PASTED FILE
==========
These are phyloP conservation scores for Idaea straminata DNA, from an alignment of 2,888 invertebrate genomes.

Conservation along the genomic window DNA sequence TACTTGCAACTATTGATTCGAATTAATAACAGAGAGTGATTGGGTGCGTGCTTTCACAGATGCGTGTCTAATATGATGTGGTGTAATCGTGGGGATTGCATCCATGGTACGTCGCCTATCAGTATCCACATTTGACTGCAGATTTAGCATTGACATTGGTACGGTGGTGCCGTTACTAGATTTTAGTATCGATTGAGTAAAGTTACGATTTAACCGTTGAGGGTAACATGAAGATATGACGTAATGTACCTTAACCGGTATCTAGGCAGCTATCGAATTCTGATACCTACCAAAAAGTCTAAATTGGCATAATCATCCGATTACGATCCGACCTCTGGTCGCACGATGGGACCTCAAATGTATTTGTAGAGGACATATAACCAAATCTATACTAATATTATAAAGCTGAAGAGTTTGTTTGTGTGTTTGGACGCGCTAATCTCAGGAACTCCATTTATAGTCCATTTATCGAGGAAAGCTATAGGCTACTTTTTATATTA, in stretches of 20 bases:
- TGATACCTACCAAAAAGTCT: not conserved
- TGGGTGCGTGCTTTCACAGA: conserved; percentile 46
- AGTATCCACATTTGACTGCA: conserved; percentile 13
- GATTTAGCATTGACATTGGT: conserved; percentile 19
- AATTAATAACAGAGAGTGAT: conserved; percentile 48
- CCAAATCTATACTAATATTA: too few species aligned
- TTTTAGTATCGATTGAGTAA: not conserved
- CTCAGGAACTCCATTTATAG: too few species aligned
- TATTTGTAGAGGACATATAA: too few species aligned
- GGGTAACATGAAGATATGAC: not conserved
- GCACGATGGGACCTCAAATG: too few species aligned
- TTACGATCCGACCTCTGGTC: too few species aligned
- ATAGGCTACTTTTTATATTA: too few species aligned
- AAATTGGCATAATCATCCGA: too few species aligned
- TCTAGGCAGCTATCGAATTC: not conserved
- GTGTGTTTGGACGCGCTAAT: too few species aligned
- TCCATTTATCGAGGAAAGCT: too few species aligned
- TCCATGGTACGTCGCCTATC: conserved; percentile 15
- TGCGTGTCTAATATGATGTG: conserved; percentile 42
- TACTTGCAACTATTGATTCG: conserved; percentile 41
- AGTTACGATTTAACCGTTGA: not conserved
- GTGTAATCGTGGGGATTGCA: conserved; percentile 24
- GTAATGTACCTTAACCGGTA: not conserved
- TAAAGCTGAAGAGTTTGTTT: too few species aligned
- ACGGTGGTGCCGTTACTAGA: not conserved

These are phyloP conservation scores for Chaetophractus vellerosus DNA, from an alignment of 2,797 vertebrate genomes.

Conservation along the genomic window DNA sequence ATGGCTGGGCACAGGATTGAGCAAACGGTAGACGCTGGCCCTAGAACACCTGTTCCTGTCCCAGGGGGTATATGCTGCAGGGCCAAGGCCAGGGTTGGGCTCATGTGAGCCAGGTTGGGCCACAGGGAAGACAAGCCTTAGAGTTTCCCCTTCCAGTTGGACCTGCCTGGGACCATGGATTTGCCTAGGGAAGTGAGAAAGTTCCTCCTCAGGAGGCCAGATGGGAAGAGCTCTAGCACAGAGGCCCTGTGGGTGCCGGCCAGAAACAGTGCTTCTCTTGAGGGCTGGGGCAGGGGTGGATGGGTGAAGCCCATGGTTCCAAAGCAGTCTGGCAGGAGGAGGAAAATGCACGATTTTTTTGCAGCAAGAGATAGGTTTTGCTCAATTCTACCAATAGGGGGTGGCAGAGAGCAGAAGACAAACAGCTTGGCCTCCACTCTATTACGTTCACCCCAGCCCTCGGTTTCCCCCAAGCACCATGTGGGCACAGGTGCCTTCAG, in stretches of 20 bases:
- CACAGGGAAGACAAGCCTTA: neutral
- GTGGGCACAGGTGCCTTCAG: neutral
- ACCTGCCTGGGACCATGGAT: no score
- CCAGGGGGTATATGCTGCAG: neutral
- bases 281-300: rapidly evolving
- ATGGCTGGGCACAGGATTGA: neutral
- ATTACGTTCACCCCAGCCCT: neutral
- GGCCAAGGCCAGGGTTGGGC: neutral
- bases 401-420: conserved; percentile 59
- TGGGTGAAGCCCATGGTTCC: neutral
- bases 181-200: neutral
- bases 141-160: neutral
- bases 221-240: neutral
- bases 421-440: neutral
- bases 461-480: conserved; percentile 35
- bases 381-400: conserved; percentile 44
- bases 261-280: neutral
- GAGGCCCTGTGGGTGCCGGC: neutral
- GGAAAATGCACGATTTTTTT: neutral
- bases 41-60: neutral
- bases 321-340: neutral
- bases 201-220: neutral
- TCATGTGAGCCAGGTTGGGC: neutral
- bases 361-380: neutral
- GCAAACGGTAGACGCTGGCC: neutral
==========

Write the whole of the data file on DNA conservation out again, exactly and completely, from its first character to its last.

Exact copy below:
These are phyloP conservation scores for Idaea straminata DNA, from an alignment of 2,888 invertebrate genomes.

Conservation along the genomic window DNA sequence TACTTGCAACTATTGATTCGAATTAATAACAGAGAGTGATTGGGTGCGTGCTTTCACAGATGCGTGTCTAATATGATGTGGTGTAATCGTGGGGATTGCATCCATGGTACGTCGCCTATCAGTATCCACATTTGACTGCAGATTTAGCATTGACATTGGTACGGTGGTGCCGTTACTAGATTTTAGTATCGATTGAGTAAAGTTACGATTTAACCGTTGAGGGTAACATGAAGATATGACGTAATGTACCTTAACCGGTATCTAGGCAGCTATCGAATTCTGATACCTACCAAAAAGTCTAAATTGGCATAATCATCCGATTACGATCCGACCTCTGGTCGCACGATGGGACCTCAAATGTATTTGTAGAGGACATATAACCAAATCTATACTAATATTATAAAGCTGAAGAGTTTGTTTGTGTGTTTGGACGCGCTAATCTCAGGAACTCCATTTATAGTCCATTTATCGAGGAAAGCTATAGGCTACTTTTTATATTA, in stretches of 20 bases:
- TGATACCTACCAAAAAGTCT: not conserved
- TGGGTGCGTGCTTTCACAGA: conserved; percentile 46
- AGTATCCACATTTGACTGCA: conserved; percentile 13
- GATTTAGCATTGACATTGGT: conserved; percentile 19
- AATTAATAACAGAGAGTGAT: conserved; percentile 48
- CCAAATCTATACTAATATTA: too few species aligned
- TTTTAGTATCGATTGAGTAA: not conserved
- CTCAGGAACTCCATTTATAG: too few species aligned
- TATTTGTAGAGGACATATAA: too few species aligned
- GGGTAACATGAAGATATGAC: not conserved
- GCACGATGGGACCTCAAATG: too few species aligned
- TTACGATCCGACCTCTGGTC: too few species aligned
- ATAGGCTACTTTTTATATTA: too few species aligned
- AAATTGGCATAATCATCCGA: too few species aligned
- TCTAGGCAGCTATCGAATTC: not conserved
- GTGTGTTTGGACGCGCTAAT: too few species aligned
- TCCATTTATCGAGGAAAGCT: too few species aligned
- TCCATGGTACGTCGCCTATC: conserved; percentile 15
- TGCGTGTCTAATATGATGTG: conserved; percentile 42
- TACTTGCAACTATTGATTCG: conserved; percentile 41
- AGTTACGATTTAACCGTTGA: not conserved
- GTGTAATCGTGGGGATTGCA: conserved; percentile 24
- GTAATGTACCTTAACCGGTA: not conserved
- TAAAGCTGAAGAGTTTGTTT: too few species aligned
- ACGGTGGTGCCGTTACTAGA: not conserved

These are phyloP conservation scores for Chaetophractus vellerosus DNA, from an alignment of 2,797 vertebrate genomes.

Conservation along the genomic window DNA sequence ATGGCTGGGCACAGGATTGAGCAAACGGTAGACGCTGGCCCTAGAACACCTGTTCCTGTCCCAGGGGGTATATGCTGCAGGGCCAAGGCCAGGGTTGGGCTCATGTGAGCCAGGTTGGGCCACAGGGAAGACAAGCCTTAGAGTTTCCCCTTCCAGTTGGACCTGCCTGGGACCATGGATTTGCCTAGGGAAGTGAGAAAGTTCCTCCTCAGGAGGCCAGATGGGAAGAGCTCTAGCACAGAGGCCCTGTGGGTGCCGGCCAGAAACAGTGCTTCTCTTGAGGGCTGGGGCAGGGGTGGATGGGTGAAGCCCATGGTTCCAAAGCAGTCTGGCAGGAGGAGGAAAATGCACGATTTTTTTGCAGCAAGAGATAGGTTTTGCTCAATTCTACCAATAGGGGGTGGCAGAGAGCAGAAGACAAACAGCTTGGCCTCCACTCTATTACGTTCACCCCAGCCCTCGGTTTCCCCCAAGCACCATGTGGGCACAGGTGCCTTCAG, in stretches of 20 bases:
- CACAGGGAAGACAAGCCTTA: neutral
- GTGGGCACAGGTGCCTTCAG: neutral
- ACCTGCCTGGGACCATGGAT: no score
- CCAGGGGGTATATGCTGCAG: neutral
- bases 281-300: rapidly evolving
- ATGGCTGGGCACAGGATTGA: neutral
- ATTACGTTCACCCCAGCCCT: neutral
- GGCCAAGGCCAGGGTTGGGC: neutral
- bases 401-420: conserved; percentile 59
- TGGGTGAAGCCCATGGTTCC: neutral
- bases 181-200: neutral
- bases 141-160: neutral
- bases 221-240: neutral
- bases 421-440: neutral
- bases 461-480: conserved; percentile 35
- bases 381-400: conserved; percentile 44
- bases 261-280: neutral
- GAGGCCCTGTGGGTGCCGGC: neutral
- GGAAAATGCACGATTTTTTT: neutral
- bases 41-60: neutral
- bases 321-340: neutral
- bases 201-220: neutral
- TCATGTGAGCCAGGTTGGGC: neutral
- bases 361-380: neutral
- GCAAACGGTAGACGCTGGCC: neutral